A content renaissance is under way in the world of ecommerce. Merchants of all stripes are investing more every year in the creation of rich visuals and compelling copy in an attempt to engage shoppers. Nearly 70% of B2C content marketers report producing more content now than last year, and 59% projected that content spending would increase or significantly increase in the coming year.
But while information-hungry shoppers and proliferating social networks seem to demand rich content creation, demonstrating that content’s effect has proven tricky for merchants. Just 37% of content marketers said their content was effective, while only 23% said they were successful at tracking and demonstrating content’s return on investment.
So as merchants gear up for the winter holidays, it should come as welcome news that there’s a straightforward way to boost the potential effectiveness of every content element they generate: syndication. By finding multiple outlets for content, merchants not only make the most of the content they’ve created; they also boost consistency of brand messaging, which is key in an era when consumers expect unified shopping experiences across touchpoints.
To syndicate successfully, merchants must do more than cut and paste. Doing so raises the risks associated with promoting duplicate content, including penalties by Google’s search algorithm when verbatim copies are detected within or across domains. And furthermore, plastering the same content everywhere dooms the effort to failure, as savvy consumers expect brands to conform to the style, tone, and audience of individual touchpoints.
Instead, to syndicate content for maximum effectiveness, merchants should follow some key best practices:
Use content ingredients to create bites, snacks and meals.
Merchants should express key brand or product concepts in content elements that suit the medium in which they’re presented. It’s not just about length; just as an hors d’oeuvre is more than just a smaller portion of an entree, shorter content snippets are more than just truncated versions of the original. Each content element should also be tweaked to fit with the style and tone of its intended target, increasing the chances that it will engage shoppers.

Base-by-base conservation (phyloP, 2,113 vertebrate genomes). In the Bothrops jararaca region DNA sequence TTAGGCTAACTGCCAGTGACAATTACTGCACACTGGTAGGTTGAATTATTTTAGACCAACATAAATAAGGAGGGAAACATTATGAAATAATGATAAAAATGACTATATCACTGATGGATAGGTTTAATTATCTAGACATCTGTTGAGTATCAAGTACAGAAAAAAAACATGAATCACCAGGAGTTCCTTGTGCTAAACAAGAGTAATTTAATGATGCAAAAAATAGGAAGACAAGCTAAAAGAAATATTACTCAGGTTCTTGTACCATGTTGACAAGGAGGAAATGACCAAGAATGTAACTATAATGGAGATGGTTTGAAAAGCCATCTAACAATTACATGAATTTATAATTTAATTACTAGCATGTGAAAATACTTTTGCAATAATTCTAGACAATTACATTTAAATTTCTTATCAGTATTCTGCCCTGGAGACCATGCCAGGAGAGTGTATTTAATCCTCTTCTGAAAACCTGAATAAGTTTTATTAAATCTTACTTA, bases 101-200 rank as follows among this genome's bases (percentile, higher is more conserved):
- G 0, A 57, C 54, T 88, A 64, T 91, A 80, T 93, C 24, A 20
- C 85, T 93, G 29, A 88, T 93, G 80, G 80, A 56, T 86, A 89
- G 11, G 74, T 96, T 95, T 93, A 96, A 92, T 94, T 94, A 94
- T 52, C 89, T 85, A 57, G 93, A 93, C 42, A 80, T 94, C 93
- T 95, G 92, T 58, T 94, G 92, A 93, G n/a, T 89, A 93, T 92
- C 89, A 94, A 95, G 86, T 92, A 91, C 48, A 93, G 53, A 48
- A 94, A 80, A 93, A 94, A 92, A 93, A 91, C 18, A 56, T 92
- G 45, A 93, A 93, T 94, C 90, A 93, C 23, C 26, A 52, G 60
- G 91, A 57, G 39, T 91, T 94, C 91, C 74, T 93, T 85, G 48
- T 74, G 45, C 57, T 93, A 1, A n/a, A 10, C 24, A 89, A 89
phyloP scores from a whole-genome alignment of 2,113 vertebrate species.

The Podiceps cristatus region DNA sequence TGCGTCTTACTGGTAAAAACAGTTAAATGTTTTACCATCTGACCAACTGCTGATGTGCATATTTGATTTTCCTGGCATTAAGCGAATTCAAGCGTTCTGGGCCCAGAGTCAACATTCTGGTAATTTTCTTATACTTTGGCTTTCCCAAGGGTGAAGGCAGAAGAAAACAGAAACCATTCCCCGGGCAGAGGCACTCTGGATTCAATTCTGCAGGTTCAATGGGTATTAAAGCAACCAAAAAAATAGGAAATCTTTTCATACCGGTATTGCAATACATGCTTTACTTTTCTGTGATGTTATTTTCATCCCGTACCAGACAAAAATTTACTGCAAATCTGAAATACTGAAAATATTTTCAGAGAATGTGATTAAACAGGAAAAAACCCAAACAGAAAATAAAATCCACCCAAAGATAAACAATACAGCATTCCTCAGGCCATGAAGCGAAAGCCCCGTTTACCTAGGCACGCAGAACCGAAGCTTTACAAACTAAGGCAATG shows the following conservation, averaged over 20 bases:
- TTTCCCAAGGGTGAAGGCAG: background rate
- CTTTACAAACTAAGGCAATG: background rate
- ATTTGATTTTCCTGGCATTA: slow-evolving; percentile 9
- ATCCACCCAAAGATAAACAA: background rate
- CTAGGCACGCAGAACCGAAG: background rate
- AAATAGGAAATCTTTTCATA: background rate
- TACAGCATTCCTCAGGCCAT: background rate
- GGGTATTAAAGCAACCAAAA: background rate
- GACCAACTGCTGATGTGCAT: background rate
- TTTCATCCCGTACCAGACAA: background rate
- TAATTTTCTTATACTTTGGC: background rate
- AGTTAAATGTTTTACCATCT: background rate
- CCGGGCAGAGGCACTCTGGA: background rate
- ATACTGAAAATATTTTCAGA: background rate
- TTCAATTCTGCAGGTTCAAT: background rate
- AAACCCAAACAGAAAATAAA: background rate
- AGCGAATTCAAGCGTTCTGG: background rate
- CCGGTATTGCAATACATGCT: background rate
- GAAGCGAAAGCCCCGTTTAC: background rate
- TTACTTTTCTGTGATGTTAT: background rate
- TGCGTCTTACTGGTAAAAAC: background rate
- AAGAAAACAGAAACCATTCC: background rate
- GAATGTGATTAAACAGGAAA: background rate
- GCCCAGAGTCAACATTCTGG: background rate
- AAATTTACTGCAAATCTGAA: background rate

MarketLive merchant H2O Plus, a manufacturer of skincare products, offers extensive information in a tabbed format on its product detail page, including a “tips” section for application instructions and other guidance. The “tip” for its Face Oasis product was expanded with an original photo and additional copy on Facebook, where the message about refrigerating prior to application was extremely timely and relevant on a late summer day.
There are many reasons to invest in ecommerce video. For starters, shoppers who watch product videos are 1.6 times as likely to purchase than those who don’t. And video can be especially effective for engaging mobile audiences, as 50% of smartphone owners have used them to create video content. Merchants can capitalize on the engagement potential of videos by using core footage to generate multiple clips for social media, following the best practices for length and content for each network’s native format.
Such opportunities are proliferating well beyond the traditional YouTube channel. For example, using Facebook’s video player to stream content can help brand visibility in News Feeds on the site, and Twitter has expanded beyond the micro-video app Vine to offer longer video uploads and live video streaming thanks to the acquisition of the Periscope app.
Don’t forget customer service content.
Perennially overlooked and undervalued, and often relegated to the global footer, customer service content has a significant potential impact on sales. According to Forrester’s Contact Centers Must Go Digital or Die, self-service content on brand websites is now the top customer service source of choice, used by 76% of consumers, topping even phone service from call center reps. Merchants should not only take pains to ensure they’re developing plenty of user-friendly content to describe holiday shipping cutoff dates and return and exchange policies, but they should promote this information across touchpoints.
On mobile devices, where screen real estate is at a premium, customer service content is especially crucial to convince mobile browsers to make purchases on their devices. Merchants must put their content through a crucible to ensure it will deliver crucial information in the most concise format possible, using at-a-glance icons and variations in text color and font weight to attract attention without forcing shoppers to scroll through scads of text.
With the right content syndication strategy in place and the crucial technology to support it, merchants can easily create the seamless experience that customers are expecting.